On December 9th, the NBA concluded its first-ever in-season tournament with the Los Angeles Lakers defeating the Indiana Pacers 123-109 in Las Vegas. On the heels of the win, the Lakers were awarded the NBA Cup, and LeBron James was named the tournament’s MVP for his play over seven games that made up their tournament schedule.
All thirty NBA teams participated. There were six groups comprised of five teams. Each team in the given group played the other four teams once. That was called the group play stage of the tournament. The team with the best record in each group advanced to the knockout round. The next best record of one team in each conference also went, accounting for eight teams in the knockout round. The four teams that won in the knockout stage traveled to Las Vegas for the semifinals and championship games, mimicking the NCAA Final Four, one venue used to determine a champion over three days.
“I want to thank all of the players in the league and the coaches, of course, the teams, for embracing this new concept,” NBA Commissioner Adam Silver said. “I know it doesn’t come without challenges. There’s no doubt there are some things that we are learning this time through. Overall, we are thrilled with the interest we’ve seen this season.”
The tournament had its challenges. The four games played in the group stage went toward each team’s regular season record. The knockout round and semifinal games counted as well. Teams that did not make it out of group play were assigned two opponents and those games were played last week while the tournament was still going on. Everyone played six total games except the Lakers and Pacers. The championship game will not go toward the regular season standings, but it does have historical value.
“This is special for us, just winning the inaugural In-Season Tournament,” Anthony Davis said after contributing 41 points and 20 rebounds in the championship game. “But we want to also win the same thing in June. It’s a step in the right direction, but even though it’s a big performance, it’s another game and we’ve got to continue to get going starting back on Tuesday.”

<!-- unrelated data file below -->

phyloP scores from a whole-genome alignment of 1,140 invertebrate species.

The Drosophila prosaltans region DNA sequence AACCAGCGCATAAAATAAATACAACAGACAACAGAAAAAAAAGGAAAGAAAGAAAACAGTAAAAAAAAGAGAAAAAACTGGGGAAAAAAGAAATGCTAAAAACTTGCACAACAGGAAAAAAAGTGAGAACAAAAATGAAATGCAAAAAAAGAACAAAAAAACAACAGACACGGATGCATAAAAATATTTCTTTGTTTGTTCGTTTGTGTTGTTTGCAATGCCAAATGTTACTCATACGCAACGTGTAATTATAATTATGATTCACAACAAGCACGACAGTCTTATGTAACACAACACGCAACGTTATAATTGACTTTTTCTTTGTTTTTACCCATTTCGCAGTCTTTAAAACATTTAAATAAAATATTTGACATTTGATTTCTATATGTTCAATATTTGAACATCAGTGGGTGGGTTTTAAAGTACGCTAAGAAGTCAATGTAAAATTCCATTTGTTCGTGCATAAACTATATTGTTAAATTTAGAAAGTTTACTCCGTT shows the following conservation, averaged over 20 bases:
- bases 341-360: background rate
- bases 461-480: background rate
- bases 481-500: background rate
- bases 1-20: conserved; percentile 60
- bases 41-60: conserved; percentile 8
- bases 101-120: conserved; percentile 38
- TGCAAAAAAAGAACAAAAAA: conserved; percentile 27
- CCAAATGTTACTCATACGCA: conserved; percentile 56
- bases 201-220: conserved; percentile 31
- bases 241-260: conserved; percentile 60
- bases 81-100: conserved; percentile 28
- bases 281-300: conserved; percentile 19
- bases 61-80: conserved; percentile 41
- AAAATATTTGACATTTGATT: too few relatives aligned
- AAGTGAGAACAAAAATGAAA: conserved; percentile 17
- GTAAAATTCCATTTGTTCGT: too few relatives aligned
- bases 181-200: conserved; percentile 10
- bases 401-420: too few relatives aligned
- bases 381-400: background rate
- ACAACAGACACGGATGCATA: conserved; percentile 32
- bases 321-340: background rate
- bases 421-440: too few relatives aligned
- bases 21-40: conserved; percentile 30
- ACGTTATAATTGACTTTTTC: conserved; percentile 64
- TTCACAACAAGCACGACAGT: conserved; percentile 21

Elements of concern surrounding the event include the bold, colorful courts designed solely for in-season tournament play. The intention behind the courts’ design was to make real life look like a popular video game. The courts received mixed reviews.
“I’m a big advocate of the colorful courts,” Silver said. “Obviously, we want to make sure the players have confidence in them and the type of paint used isn’t more slippery. We dealt with those issues, but I want to ensure they are not distracting.”
Another concern was using the point differential as a tie-breaking tool. Multiple people scrutinized Joel Embiid for launching a three-point shot at the buzzer in their initial tournament game against the Pistons. Detroit players and coaches were upset, viewing the shot as unsportsmanlike since the Sixers were up 114-106. Embiid knew point differential was a tiebreaker; others needed to pay closer attention to the rules surrounding this new event.
“That concept is well known in international basketball and FIBA and Olympic competition,” Silver explained. “I’m not ready, necessarily, to move away from it, but if ultimately there’s going to be a sense, particularly from our American fans, that somehow it is an indication of poor sportsmanship, that’s not a good idea for us to be doing it.”
The feeling is the in-season tournament is here to stay, but the league will tweak aspects of it. The prize money, $500K for each player on the winning team and the head coach, is an incentive even for those already well compensated. Bragging rights also play a role in the competitors wanting the tournament to return next year.
“We thought it was a cool idea,” Sixers head coach Nick Nurse said, despite his team not advancing to the knockout round. “Our guys talked a lot about wanting to advance in the tournament. We didn’t, so we must find another positive from the experience.”
Nurse’s players were equally disappointed that their participation in this inaugural event was short-lived.
“One hundred percent,” Tobias Harris said when asked if he and his teammates were upset about not moving on to the knockout round. “Say what you want about the in-season tournament, but as players, we are competitors. And while it was a regular season game, it was the kind of game that prepares you for playoff basketball. We didn’t handle our business tonight (Cleveland) or against Indiana, but we absolutely wanted to advance.”